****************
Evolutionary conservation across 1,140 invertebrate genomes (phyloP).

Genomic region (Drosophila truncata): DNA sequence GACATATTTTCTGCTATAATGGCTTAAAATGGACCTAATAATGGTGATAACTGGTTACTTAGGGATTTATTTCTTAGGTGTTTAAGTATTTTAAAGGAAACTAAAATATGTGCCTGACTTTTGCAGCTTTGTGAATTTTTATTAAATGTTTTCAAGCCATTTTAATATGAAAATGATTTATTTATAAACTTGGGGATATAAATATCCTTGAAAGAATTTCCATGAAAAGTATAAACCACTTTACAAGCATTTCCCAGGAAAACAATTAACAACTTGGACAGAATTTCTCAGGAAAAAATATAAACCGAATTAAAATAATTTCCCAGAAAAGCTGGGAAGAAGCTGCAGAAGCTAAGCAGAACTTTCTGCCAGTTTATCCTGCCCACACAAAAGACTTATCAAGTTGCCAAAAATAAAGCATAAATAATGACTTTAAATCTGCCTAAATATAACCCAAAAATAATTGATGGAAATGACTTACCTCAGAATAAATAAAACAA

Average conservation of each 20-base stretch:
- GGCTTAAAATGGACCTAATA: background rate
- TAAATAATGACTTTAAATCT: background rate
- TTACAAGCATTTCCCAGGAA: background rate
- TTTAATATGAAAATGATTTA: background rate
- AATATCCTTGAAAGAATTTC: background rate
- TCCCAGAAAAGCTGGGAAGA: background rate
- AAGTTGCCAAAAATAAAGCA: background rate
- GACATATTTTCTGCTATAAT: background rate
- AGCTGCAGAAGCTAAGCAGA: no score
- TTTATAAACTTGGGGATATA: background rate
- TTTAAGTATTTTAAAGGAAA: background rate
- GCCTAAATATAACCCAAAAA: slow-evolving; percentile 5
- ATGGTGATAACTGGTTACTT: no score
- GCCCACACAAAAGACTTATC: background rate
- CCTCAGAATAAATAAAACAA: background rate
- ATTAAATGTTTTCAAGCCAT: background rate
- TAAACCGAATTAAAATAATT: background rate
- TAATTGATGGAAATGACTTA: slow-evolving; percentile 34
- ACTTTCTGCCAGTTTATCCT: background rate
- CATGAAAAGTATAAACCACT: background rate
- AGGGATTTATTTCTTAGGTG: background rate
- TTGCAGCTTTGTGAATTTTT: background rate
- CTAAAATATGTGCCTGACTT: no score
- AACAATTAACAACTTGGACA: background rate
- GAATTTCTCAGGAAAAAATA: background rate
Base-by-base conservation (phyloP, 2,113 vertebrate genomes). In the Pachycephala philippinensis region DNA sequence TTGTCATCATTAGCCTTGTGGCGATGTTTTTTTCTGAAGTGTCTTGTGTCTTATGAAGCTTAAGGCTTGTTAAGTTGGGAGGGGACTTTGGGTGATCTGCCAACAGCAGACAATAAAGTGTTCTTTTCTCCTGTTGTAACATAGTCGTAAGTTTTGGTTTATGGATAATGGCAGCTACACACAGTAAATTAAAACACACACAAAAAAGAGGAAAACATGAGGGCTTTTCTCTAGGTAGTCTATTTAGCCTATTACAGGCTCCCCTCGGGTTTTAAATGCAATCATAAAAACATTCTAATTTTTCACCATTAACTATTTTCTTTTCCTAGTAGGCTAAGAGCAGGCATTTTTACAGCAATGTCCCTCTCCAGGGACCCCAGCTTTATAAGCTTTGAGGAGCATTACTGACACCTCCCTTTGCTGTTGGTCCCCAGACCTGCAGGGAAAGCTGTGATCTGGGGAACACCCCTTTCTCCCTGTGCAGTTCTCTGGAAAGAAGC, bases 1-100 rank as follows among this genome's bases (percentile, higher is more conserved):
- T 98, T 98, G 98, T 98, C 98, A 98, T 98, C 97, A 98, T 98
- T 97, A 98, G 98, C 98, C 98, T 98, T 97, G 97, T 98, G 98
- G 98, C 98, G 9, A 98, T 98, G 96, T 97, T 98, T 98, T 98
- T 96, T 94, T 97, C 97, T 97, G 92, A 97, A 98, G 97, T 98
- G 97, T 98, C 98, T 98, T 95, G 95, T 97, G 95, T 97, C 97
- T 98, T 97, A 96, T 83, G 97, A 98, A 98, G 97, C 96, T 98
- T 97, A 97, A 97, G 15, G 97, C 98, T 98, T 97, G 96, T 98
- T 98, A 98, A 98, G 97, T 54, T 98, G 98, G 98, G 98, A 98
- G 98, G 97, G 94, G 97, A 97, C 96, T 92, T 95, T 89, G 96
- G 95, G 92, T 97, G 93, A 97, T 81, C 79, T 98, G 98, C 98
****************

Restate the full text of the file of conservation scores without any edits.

Evolutionary conservation across 1,140 invertebrate genomes (phyloP).

Genomic region (Drosophila truncata): DNA sequence GACATATTTTCTGCTATAATGGCTTAAAATGGACCTAATAATGGTGATAACTGGTTACTTAGGGATTTATTTCTTAGGTGTTTAAGTATTTTAAAGGAAACTAAAATATGTGCCTGACTTTTGCAGCTTTGTGAATTTTTATTAAATGTTTTCAAGCCATTTTAATATGAAAATGATTTATTTATAAACTTGGGGATATAAATATCCTTGAAAGAATTTCCATGAAAAGTATAAACCACTTTACAAGCATTTCCCAGGAAAACAATTAACAACTTGGACAGAATTTCTCAGGAAAAAATATAAACCGAATTAAAATAATTTCCCAGAAAAGCTGGGAAGAAGCTGCAGAAGCTAAGCAGAACTTTCTGCCAGTTTATCCTGCCCACACAAAAGACTTATCAAGTTGCCAAAAATAAAGCATAAATAATGACTTTAAATCTGCCTAAATATAACCCAAAAATAATTGATGGAAATGACTTACCTCAGAATAAATAAAACAA

Average conservation of each 20-base stretch:
- GGCTTAAAATGGACCTAATA: background rate
- TAAATAATGACTTTAAATCT: background rate
- TTACAAGCATTTCCCAGGAA: background rate
- TTTAATATGAAAATGATTTA: background rate
- AATATCCTTGAAAGAATTTC: background rate
- TCCCAGAAAAGCTGGGAAGA: background rate
- AAGTTGCCAAAAATAAAGCA: background rate
- GACATATTTTCTGCTATAAT: background rate
- AGCTGCAGAAGCTAAGCAGA: no score
- TTTATAAACTTGGGGATATA: background rate
- TTTAAGTATTTTAAAGGAAA: background rate
- GCCTAAATATAACCCAAAAA: slow-evolving; percentile 5
- ATGGTGATAACTGGTTACTT: no score
- GCCCACACAAAAGACTTATC: background rate
- CCTCAGAATAAATAAAACAA: background rate
- ATTAAATGTTTTCAAGCCAT: background rate
- TAAACCGAATTAAAATAATT: background rate
- TAATTGATGGAAATGACTTA: slow-evolving; percentile 34
- ACTTTCTGCCAGTTTATCCT: background rate
- CATGAAAAGTATAAACCACT: background rate
- AGGGATTTATTTCTTAGGTG: background rate
- TTGCAGCTTTGTGAATTTTT: background rate
- CTAAAATATGTGCCTGACTT: no score
- AACAATTAACAACTTGGACA: background rate
- GAATTTCTCAGGAAAAAATA: background rate
Base-by-base conservation (phyloP, 2,113 vertebrate genomes). In the Pachycephala philippinensis region DNA sequence TTGTCATCATTAGCCTTGTGGCGATGTTTTTTTCTGAAGTGTCTTGTGTCTTATGAAGCTTAAGGCTTGTTAAGTTGGGAGGGGACTTTGGGTGATCTGCCAACAGCAGACAATAAAGTGTTCTTTTCTCCTGTTGTAACATAGTCGTAAGTTTTGGTTTATGGATAATGGCAGCTACACACAGTAAATTAAAACACACACAAAAAAGAGGAAAACATGAGGGCTTTTCTCTAGGTAGTCTATTTAGCCTATTACAGGCTCCCCTCGGGTTTTAAATGCAATCATAAAAACATTCTAATTTTTCACCATTAACTATTTTCTTTTCCTAGTAGGCTAAGAGCAGGCATTTTTACAGCAATGTCCCTCTCCAGGGACCCCAGCTTTATAAGCTTTGAGGAGCATTACTGACACCTCCCTTTGCTGTTGGTCCCCAGACCTGCAGGGAAAGCTGTGATCTGGGGAACACCCCTTTCTCCCTGTGCAGTTCTCTGGAAAGAAGC, bases 1-100 rank as follows among this genome's bases (percentile, higher is more conserved):
- T 98, T 98, G 98, T 98, C 98, A 98, T 98, C 97, A 98, T 98
- T 97, A 98, G 98, C 98, C 98, T 98, T 97, G 97, T 98, G 98
- G 98, C 98, G 9, A 98, T 98, G 96, T 97, T 98, T 98, T 98
- T 96, T 94, T 97, C 97, T 97, G 92, A 97, A 98, G 97, T 98
- G 97, T 98, C 98, T 98, T 95, G 95, T 97, G 95, T 97, C 97
- T 98, T 97, A 96, T 83, G 97, A 98, A 98, G 97, C 96, T 98
- T 97, A 97, A 97, G 15, G 97, C 98, T 98, T 97, G 96, T 98
- T 98, A 98, A 98, G 97, T 54, T 98, G 98, G 98, G 98, A 98
- G 98, G 97, G 94, G 97, A 97, C 96, T 92, T 95, T 89, G 96
- G 95, G 92, T 97, G 93, A 97, T 81, C 79, T 98, G 98, C 98